Sometimes we put our character in a situation when they really need a complication. A situation is self‑contained, and there’s only one way out. A complication opens up to more possibilities.

Think about Pixar’s The Incredibles. We start out with Mr. Incredible trying to get to his wedding on time. Interesting situation, sure, but just a situation. Either he’ll get there or he won’t. Then there’s a complication: a suicidal jumper. Mr. Incredible saves the man, but encounters a new complication — a burglary in progress. As he deals with that, another complication arises when a young fan interferes. Through the complications, Mr. Incredible is repeatedly forced to act. His desires come to light. The stakes are raised the later it gets. The plot thickens when his young fan grows to resent him. The situation might be the important part of the plot, but it is the complications that give our character depth and set the story in motion.

Take a look at the outline of your novel. Are there situations where there could be complications? (I’ll need to fall back again on my StoonSaga story instead of my new one with Lacklea.)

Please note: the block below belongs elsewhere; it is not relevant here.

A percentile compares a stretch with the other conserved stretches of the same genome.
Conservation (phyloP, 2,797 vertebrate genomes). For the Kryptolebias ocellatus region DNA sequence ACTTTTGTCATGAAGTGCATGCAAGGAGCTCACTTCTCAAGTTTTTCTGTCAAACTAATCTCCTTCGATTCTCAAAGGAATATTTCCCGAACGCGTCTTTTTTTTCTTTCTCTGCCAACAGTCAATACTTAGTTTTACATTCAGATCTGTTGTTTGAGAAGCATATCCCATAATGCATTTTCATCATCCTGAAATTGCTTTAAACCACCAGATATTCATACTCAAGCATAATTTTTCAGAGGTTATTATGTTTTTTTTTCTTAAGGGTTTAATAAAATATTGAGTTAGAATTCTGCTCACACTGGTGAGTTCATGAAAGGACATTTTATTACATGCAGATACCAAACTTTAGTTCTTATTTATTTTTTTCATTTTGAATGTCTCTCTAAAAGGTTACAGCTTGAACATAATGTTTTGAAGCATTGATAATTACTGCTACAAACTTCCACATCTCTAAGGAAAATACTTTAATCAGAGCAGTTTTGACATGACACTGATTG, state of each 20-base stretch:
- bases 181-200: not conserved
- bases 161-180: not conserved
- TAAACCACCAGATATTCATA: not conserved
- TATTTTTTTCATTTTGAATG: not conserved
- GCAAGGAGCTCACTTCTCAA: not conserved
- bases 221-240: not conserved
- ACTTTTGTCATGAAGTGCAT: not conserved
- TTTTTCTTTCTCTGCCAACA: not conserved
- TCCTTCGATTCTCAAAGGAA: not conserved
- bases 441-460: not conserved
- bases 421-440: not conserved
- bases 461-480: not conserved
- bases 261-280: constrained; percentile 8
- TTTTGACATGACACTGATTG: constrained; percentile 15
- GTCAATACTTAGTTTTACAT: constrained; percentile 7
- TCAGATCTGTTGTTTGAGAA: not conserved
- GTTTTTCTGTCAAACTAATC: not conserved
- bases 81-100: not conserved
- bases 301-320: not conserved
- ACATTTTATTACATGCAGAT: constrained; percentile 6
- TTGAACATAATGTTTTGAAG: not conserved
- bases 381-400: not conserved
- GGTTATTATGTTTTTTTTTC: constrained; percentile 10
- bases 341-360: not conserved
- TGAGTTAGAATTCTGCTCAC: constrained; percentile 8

YES! I DID IT! (truncated again): Paired situations with several complications throughout

Situation: Poppy, Wyndell’s father, has caught the DisEase which is decimating their land — ticking clock?

What complications could come up?

  • He could die
  • Mum could get it
  • Wyndell could get it
  • Wyndell, angry at Poppy’s condition, takes it out on everyone. How long has Poppy had it? How/why would he be idle for some length of time? . . .

Situation: Leadership of the Province is in jeopardy because of Poppy’s illness.

What complications could come up?

  • Chantume could take over
  • FullDark could win/attack
  • Not enough people left
  • Townspeople: fights, stealing, anger, resentment; attacks on Pod’s family

Situation: Mum and Poppy get in an argument about Wyndell.

What complications could come up?

  • Wyndell could run away
  • Wyndell could leave with Pod’s family ‑ hides in wagon, turned back by Pod’s father
  • Wydell could attack one or the other in trying to protect either one . . .

Situation: Young people get to know their special “skill” at about Wyndell’s age, but he still has no inkling of what it might be.

What complications could come up?

  • He hasn’t noticed the hints that are all around: water, metals, ELEMENTS
  • The supposed “skills” seem to ordinary and/or useless as “real” help . . .

Situation: Wyndell finds out that his best friend, Pod, is leaving the Precinct with his family, just as so many others have done.

What complications could come up?

  • Wyndell could leave with them
  • He could try to send Poppy with them for possible help with the DisEase
  • Mum could go with them, and talk Pod’s grandmother into going as well